Fab labs were makerspaces primarily run by gay men. It turns out “fab” does not stand for fabulous (which is honestly what I thought), but fabrication.
MIT developed the fab lab concept, which is more top-down and cookie-cutter than the other types of spaces. By definition, they come with a high price tag. We’re talking $25 – $50K of equipment just to get started. But the similarities between fab labs mean they all share basic capabilities. Therefore, something produced in a Chicago lab could be easily replicated by labs across the globe. You could say these fabrication labs are indeed fabulous in their own way.
These are typically grass-roots member-supported sites featuring a wide range of tools ranging from a basic band saw up to a CNC machine or laser cutter. PS 1 not only features a few high-tech gems, but also a loom, sewing machine, t-shirt making equipment, a food science kitchen (coming soon) and a functional TARDIS. (Okay, the time travel kinks haven’t been worked out, but it has other bells and whistles.)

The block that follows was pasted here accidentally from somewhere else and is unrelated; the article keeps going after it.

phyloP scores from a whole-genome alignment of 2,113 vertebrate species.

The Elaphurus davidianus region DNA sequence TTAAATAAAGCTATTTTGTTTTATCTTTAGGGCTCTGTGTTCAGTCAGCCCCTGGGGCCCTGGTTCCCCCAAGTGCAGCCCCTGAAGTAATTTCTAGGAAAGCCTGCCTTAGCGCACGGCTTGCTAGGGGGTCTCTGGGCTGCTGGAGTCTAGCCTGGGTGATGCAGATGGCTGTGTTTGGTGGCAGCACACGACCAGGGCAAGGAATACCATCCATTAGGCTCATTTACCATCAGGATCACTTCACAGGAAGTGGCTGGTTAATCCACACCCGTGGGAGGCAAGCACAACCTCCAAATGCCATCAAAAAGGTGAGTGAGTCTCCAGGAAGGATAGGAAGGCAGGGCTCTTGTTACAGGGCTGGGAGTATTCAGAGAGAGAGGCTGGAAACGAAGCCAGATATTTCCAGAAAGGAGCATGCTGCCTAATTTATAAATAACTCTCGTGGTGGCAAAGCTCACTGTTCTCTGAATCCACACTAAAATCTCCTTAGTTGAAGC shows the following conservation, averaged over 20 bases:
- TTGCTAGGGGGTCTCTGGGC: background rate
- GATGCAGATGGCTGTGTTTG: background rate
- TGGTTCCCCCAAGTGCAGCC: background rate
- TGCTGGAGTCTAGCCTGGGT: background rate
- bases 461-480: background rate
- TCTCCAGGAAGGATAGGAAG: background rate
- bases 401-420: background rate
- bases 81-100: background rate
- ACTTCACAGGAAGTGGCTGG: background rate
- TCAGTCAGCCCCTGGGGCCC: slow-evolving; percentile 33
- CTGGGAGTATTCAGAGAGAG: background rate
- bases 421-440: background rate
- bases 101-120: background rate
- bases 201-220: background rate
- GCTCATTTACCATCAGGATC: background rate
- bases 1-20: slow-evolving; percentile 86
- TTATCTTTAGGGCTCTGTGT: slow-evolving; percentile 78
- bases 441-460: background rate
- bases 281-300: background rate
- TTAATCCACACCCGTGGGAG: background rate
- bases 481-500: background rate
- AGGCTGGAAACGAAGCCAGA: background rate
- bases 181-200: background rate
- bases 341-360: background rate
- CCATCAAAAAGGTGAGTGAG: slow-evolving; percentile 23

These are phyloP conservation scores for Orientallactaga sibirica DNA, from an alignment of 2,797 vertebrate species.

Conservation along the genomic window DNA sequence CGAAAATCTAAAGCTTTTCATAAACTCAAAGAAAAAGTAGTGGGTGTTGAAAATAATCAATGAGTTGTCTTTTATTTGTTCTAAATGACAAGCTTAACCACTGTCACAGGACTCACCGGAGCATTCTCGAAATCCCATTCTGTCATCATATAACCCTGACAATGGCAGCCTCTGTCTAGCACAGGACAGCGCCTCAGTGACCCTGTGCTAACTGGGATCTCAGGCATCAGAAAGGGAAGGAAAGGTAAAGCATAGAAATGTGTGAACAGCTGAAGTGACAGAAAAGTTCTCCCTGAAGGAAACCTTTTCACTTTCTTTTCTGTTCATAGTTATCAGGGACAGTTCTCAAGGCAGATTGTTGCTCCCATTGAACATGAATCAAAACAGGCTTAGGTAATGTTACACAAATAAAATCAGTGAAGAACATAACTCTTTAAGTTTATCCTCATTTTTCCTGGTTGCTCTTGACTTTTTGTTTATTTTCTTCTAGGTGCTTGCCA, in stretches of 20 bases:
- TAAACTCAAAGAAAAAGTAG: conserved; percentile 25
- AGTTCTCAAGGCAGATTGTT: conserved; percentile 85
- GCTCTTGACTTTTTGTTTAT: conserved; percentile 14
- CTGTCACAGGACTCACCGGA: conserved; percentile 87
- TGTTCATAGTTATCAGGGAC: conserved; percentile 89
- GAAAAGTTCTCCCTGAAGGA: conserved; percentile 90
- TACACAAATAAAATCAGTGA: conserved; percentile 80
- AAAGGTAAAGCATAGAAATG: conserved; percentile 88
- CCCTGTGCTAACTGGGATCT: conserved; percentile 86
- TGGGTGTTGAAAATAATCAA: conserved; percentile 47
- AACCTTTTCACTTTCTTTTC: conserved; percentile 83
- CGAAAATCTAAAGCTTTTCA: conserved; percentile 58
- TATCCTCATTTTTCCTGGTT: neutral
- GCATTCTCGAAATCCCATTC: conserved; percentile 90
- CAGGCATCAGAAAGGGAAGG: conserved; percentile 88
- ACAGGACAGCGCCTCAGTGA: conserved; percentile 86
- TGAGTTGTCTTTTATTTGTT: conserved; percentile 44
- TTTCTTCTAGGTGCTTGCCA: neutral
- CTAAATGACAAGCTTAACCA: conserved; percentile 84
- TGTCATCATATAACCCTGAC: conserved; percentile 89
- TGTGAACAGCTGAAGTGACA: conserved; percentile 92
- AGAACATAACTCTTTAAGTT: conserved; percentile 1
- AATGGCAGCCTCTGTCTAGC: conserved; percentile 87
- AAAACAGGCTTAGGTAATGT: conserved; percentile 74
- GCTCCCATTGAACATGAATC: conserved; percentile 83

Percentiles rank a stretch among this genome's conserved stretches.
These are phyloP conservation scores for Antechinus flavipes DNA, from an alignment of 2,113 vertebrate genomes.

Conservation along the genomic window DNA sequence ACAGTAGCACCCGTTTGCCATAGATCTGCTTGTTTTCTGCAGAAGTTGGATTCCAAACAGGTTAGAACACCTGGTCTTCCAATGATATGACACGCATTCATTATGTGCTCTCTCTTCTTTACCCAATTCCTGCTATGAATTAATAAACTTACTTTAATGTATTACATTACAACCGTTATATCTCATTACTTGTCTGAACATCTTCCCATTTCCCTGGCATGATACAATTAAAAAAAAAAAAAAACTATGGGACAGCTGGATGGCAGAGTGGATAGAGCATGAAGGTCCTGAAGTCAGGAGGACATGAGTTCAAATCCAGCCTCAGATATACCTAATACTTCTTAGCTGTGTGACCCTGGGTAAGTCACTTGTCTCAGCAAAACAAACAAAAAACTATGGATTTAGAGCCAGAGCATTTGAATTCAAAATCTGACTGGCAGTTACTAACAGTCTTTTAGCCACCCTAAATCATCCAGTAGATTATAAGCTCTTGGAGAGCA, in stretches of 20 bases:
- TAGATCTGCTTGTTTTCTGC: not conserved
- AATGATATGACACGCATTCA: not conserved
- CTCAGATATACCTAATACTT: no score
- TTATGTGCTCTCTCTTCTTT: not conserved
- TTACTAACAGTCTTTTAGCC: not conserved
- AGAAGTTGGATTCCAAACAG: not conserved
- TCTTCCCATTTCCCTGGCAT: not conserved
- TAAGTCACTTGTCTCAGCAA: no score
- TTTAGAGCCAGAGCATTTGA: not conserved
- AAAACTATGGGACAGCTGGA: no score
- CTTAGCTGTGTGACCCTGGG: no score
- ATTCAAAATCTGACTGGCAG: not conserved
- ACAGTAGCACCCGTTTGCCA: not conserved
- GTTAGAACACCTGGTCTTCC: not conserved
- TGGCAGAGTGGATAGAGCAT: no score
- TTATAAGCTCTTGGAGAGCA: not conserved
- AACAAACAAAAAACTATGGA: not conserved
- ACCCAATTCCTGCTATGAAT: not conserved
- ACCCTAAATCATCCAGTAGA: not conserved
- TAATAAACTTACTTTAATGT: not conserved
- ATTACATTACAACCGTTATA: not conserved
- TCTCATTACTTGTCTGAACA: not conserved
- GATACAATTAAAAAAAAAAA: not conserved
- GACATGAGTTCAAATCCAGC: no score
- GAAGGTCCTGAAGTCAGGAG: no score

In my mind, a hackerspace is a makerspace with attitude. Though admittedly, the attitudes at PS 1 have been positive. People are there to make and learn, and hang out a bit.
This term is often used interchangeably with the term hackerspace, but sounds considerably less badass. These are sometimes also called creative spaces. Dale thinks of makerspaces as hackerspaces that skew to a younger audience, so it’s fitting that I’m calling our basement (which is still evolving) workshop a makerspace.